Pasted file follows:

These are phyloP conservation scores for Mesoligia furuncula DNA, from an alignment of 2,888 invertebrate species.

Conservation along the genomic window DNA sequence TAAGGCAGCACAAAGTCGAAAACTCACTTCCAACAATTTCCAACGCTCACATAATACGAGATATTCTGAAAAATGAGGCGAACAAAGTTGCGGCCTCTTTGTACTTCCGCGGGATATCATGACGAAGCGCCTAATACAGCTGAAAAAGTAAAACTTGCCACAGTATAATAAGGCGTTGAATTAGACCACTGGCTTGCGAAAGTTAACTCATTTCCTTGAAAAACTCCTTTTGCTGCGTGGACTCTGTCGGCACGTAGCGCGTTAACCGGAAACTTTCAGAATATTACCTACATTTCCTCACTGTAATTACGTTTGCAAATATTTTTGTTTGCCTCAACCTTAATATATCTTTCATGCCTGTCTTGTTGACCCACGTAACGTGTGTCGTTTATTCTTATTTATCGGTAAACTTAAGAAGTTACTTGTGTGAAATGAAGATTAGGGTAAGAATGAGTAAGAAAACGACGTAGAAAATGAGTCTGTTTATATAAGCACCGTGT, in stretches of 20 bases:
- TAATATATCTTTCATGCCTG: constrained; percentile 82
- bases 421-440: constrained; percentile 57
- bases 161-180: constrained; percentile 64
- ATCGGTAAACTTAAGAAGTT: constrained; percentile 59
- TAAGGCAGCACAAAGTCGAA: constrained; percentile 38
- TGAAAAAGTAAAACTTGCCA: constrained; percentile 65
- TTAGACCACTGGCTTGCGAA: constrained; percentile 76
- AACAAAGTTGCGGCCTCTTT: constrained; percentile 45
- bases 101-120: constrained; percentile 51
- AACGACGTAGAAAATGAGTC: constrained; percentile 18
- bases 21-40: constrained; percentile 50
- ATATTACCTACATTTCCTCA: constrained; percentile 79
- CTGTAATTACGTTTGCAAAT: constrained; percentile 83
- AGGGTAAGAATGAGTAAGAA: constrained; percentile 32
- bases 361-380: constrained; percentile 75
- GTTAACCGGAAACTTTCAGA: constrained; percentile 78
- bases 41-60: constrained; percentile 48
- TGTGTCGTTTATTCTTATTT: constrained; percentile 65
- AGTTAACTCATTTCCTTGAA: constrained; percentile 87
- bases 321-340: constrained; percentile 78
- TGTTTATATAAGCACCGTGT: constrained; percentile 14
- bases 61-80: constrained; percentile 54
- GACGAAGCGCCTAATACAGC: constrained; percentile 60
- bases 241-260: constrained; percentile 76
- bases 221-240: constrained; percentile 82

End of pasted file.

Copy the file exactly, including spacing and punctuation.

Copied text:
These are phyloP conservation scores for Mesoligia furuncula DNA, from an alignment of 2,888 invertebrate species.

Conservation along the genomic window DNA sequence TAAGGCAGCACAAAGTCGAAAACTCACTTCCAACAATTTCCAACGCTCACATAATACGAGATATTCTGAAAAATGAGGCGAACAAAGTTGCGGCCTCTTTGTACTTCCGCGGGATATCATGACGAAGCGCCTAATACAGCTGAAAAAGTAAAACTTGCCACAGTATAATAAGGCGTTGAATTAGACCACTGGCTTGCGAAAGTTAACTCATTTCCTTGAAAAACTCCTTTTGCTGCGTGGACTCTGTCGGCACGTAGCGCGTTAACCGGAAACTTTCAGAATATTACCTACATTTCCTCACTGTAATTACGTTTGCAAATATTTTTGTTTGCCTCAACCTTAATATATCTTTCATGCCTGTCTTGTTGACCCACGTAACGTGTGTCGTTTATTCTTATTTATCGGTAAACTTAAGAAGTTACTTGTGTGAAATGAAGATTAGGGTAAGAATGAGTAAGAAAACGACGTAGAAAATGAGTCTGTTTATATAAGCACCGTGT, in stretches of 20 bases:
- TAATATATCTTTCATGCCTG: constrained; percentile 82
- bases 421-440: constrained; percentile 57
- bases 161-180: constrained; percentile 64
- ATCGGTAAACTTAAGAAGTT: constrained; percentile 59
- TAAGGCAGCACAAAGTCGAA: constrained; percentile 38
- TGAAAAAGTAAAACTTGCCA: constrained; percentile 65
- TTAGACCACTGGCTTGCGAA: constrained; percentile 76
- AACAAAGTTGCGGCCTCTTT: constrained; percentile 45
- bases 101-120: constrained; percentile 51
- AACGACGTAGAAAATGAGTC: constrained; percentile 18
- bases 21-40: constrained; percentile 50
- ATATTACCTACATTTCCTCA: constrained; percentile 79
- CTGTAATTACGTTTGCAAAT: constrained; percentile 83
- AGGGTAAGAATGAGTAAGAA: constrained; percentile 32
- bases 361-380: constrained; percentile 75
- GTTAACCGGAAACTTTCAGA: constrained; percentile 78
- bases 41-60: constrained; percentile 48
- TGTGTCGTTTATTCTTATTT: constrained; percentile 65
- AGTTAACTCATTTCCTTGAA: constrained; percentile 87
- bases 321-340: constrained; percentile 78
- TGTTTATATAAGCACCGTGT: constrained; percentile 14
- bases 61-80: constrained; percentile 54
- GACGAAGCGCCTAATACAGC: constrained; percentile 60
- bases 241-260: constrained; percentile 76
- bases 221-240: constrained; percentile 82